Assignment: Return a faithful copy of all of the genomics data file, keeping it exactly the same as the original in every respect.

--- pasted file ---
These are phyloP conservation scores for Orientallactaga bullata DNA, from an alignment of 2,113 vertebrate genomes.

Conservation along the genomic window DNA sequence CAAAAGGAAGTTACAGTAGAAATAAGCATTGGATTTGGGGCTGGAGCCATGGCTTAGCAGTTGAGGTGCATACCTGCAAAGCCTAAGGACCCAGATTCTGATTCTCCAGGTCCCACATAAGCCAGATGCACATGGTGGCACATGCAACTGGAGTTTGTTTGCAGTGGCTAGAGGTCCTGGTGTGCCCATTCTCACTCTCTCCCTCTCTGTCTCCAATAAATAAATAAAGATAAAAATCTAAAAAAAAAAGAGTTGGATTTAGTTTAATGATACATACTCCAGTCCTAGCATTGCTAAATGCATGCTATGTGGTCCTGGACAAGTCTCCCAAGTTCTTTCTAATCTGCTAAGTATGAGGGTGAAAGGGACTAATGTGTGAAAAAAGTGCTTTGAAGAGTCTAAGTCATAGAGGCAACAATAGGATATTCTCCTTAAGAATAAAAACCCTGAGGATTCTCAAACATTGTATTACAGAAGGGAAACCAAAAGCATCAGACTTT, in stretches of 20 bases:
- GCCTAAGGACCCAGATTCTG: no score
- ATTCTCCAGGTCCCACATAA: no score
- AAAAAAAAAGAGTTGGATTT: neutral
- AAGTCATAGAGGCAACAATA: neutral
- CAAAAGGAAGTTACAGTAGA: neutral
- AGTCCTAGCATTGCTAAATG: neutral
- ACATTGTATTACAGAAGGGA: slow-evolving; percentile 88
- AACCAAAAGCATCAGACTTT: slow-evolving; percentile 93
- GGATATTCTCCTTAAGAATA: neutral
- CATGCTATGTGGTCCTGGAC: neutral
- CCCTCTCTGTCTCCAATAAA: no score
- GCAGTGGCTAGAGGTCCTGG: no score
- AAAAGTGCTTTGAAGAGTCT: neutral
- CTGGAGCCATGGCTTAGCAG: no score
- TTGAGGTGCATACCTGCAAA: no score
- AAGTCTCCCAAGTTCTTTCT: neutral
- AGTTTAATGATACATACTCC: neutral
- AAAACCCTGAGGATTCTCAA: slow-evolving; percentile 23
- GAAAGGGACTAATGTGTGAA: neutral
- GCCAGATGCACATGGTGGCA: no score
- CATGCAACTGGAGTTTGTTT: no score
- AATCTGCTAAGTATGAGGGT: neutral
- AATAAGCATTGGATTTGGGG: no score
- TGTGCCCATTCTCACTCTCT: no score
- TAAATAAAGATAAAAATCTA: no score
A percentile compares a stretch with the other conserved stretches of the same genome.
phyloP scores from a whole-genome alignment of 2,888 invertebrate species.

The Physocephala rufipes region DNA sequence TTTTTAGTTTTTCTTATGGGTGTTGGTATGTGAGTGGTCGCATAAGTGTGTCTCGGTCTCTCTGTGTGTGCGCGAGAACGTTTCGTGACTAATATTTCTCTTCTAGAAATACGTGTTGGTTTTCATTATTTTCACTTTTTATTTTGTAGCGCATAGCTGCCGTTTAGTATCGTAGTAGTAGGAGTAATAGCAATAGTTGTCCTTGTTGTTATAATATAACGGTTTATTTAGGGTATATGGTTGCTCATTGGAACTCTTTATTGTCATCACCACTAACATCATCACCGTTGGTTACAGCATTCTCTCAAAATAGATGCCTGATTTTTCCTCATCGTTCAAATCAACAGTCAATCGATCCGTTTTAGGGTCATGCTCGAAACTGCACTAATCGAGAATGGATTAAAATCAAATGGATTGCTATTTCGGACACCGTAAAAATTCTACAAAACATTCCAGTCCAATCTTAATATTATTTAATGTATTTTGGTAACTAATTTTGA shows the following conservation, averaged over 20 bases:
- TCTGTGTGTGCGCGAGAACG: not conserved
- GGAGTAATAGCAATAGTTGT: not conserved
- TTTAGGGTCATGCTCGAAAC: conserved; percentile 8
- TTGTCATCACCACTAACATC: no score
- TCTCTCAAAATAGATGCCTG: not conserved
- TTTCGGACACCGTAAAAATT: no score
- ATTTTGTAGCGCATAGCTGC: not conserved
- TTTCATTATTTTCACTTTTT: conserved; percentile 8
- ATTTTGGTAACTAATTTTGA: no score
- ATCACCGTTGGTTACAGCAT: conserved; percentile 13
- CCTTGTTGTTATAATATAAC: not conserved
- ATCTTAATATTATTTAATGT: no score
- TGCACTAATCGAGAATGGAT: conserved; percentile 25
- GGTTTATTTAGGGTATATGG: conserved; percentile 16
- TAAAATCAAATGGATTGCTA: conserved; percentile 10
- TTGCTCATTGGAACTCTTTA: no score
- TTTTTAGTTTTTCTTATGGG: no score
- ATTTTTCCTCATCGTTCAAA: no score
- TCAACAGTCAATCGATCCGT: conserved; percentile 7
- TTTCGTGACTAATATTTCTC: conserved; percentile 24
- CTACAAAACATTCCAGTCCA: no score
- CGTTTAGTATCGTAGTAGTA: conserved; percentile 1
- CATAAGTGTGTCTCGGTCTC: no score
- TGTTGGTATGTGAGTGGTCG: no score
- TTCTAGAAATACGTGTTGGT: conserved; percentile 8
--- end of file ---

These are phyloP conservation scores for Orientallactaga bullata DNA, from an alignment of 2,113 vertebrate genomes.

Conservation along the genomic window DNA sequence CAAAAGGAAGTTACAGTAGAAATAAGCATTGGATTTGGGGCTGGAGCCATGGCTTAGCAGTTGAGGTGCATACCTGCAAAGCCTAAGGACCCAGATTCTGATTCTCCAGGTCCCACATAAGCCAGATGCACATGGTGGCACATGCAACTGGAGTTTGTTTGCAGTGGCTAGAGGTCCTGGTGTGCCCATTCTCACTCTCTCCCTCTCTGTCTCCAATAAATAAATAAAGATAAAAATCTAAAAAAAAAAGAGTTGGATTTAGTTTAATGATACATACTCCAGTCCTAGCATTGCTAAATGCATGCTATGTGGTCCTGGACAAGTCTCCCAAGTTCTTTCTAATCTGCTAAGTATGAGGGTGAAAGGGACTAATGTGTGAAAAAAGTGCTTTGAAGAGTCTAAGTCATAGAGGCAACAATAGGATATTCTCCTTAAGAATAAAAACCCTGAGGATTCTCAAACATTGTATTACAGAAGGGAAACCAAAAGCATCAGACTTT, in stretches of 20 bases:
- GCCTAAGGACCCAGATTCTG: no score
- ATTCTCCAGGTCCCACATAA: no score
- AAAAAAAAAGAGTTGGATTT: neutral
- AAGTCATAGAGGCAACAATA: neutral
- CAAAAGGAAGTTACAGTAGA: neutral
- AGTCCTAGCATTGCTAAATG: neutral
- ACATTGTATTACAGAAGGGA: slow-evolving; percentile 88
- AACCAAAAGCATCAGACTTT: slow-evolving; percentile 93
- GGATATTCTCCTTAAGAATA: neutral
- CATGCTATGTGGTCCTGGAC: neutral
- CCCTCTCTGTCTCCAATAAA: no score
- GCAGTGGCTAGAGGTCCTGG: no score
- AAAAGTGCTTTGAAGAGTCT: neutral
- CTGGAGCCATGGCTTAGCAG: no score
- TTGAGGTGCATACCTGCAAA: no score
- AAGTCTCCCAAGTTCTTTCT: neutral
- AGTTTAATGATACATACTCC: neutral
- AAAACCCTGAGGATTCTCAA: slow-evolving; percentile 23
- GAAAGGGACTAATGTGTGAA: neutral
- GCCAGATGCACATGGTGGCA: no score
- CATGCAACTGGAGTTTGTTT: no score
- AATCTGCTAAGTATGAGGGT: neutral
- AATAAGCATTGGATTTGGGG: no score
- TGTGCCCATTCTCACTCTCT: no score
- TAAATAAAGATAAAAATCTA: no score
A percentile compares a stretch with the other conserved stretches of the same genome.
phyloP scores from a whole-genome alignment of 2,888 invertebrate species.

The Physocephala rufipes region DNA sequence TTTTTAGTTTTTCTTATGGGTGTTGGTATGTGAGTGGTCGCATAAGTGTGTCTCGGTCTCTCTGTGTGTGCGCGAGAACGTTTCGTGACTAATATTTCTCTTCTAGAAATACGTGTTGGTTTTCATTATTTTCACTTTTTATTTTGTAGCGCATAGCTGCCGTTTAGTATCGTAGTAGTAGGAGTAATAGCAATAGTTGTCCTTGTTGTTATAATATAACGGTTTATTTAGGGTATATGGTTGCTCATTGGAACTCTTTATTGTCATCACCACTAACATCATCACCGTTGGTTACAGCATTCTCTCAAAATAGATGCCTGATTTTTCCTCATCGTTCAAATCAACAGTCAATCGATCCGTTTTAGGGTCATGCTCGAAACTGCACTAATCGAGAATGGATTAAAATCAAATGGATTGCTATTTCGGACACCGTAAAAATTCTACAAAACATTCCAGTCCAATCTTAATATTATTTAATGTATTTTGGTAACTAATTTTGA shows the following conservation, averaged over 20 bases:
- TCTGTGTGTGCGCGAGAACG: not conserved
- GGAGTAATAGCAATAGTTGT: not conserved
- TTTAGGGTCATGCTCGAAAC: conserved; percentile 8
- TTGTCATCACCACTAACATC: no score
- TCTCTCAAAATAGATGCCTG: not conserved
- TTTCGGACACCGTAAAAATT: no score
- ATTTTGTAGCGCATAGCTGC: not conserved
- TTTCATTATTTTCACTTTTT: conserved; percentile 8
- ATTTTGGTAACTAATTTTGA: no score
- ATCACCGTTGGTTACAGCAT: conserved; percentile 13
- CCTTGTTGTTATAATATAAC: not conserved
- ATCTTAATATTATTTAATGT: no score
- TGCACTAATCGAGAATGGAT: conserved; percentile 25
- GGTTTATTTAGGGTATATGG: conserved; percentile 16
- TAAAATCAAATGGATTGCTA: conserved; percentile 10
- TTGCTCATTGGAACTCTTTA: no score
- TTTTTAGTTTTTCTTATGGG: no score
- ATTTTTCCTCATCGTTCAAA: no score
- TCAACAGTCAATCGATCCGT: conserved; percentile 7
- TTTCGTGACTAATATTTCTC: conserved; percentile 24
- CTACAAAACATTCCAGTCCA: no score
- CGTTTAGTATCGTAGTAGTA: conserved; percentile 1
- CATAAGTGTGTCTCGGTCTC: no score
- TGTTGGTATGTGAGTGGTCG: no score
- TTCTAGAAATACGTGTTGGT: conserved; percentile 8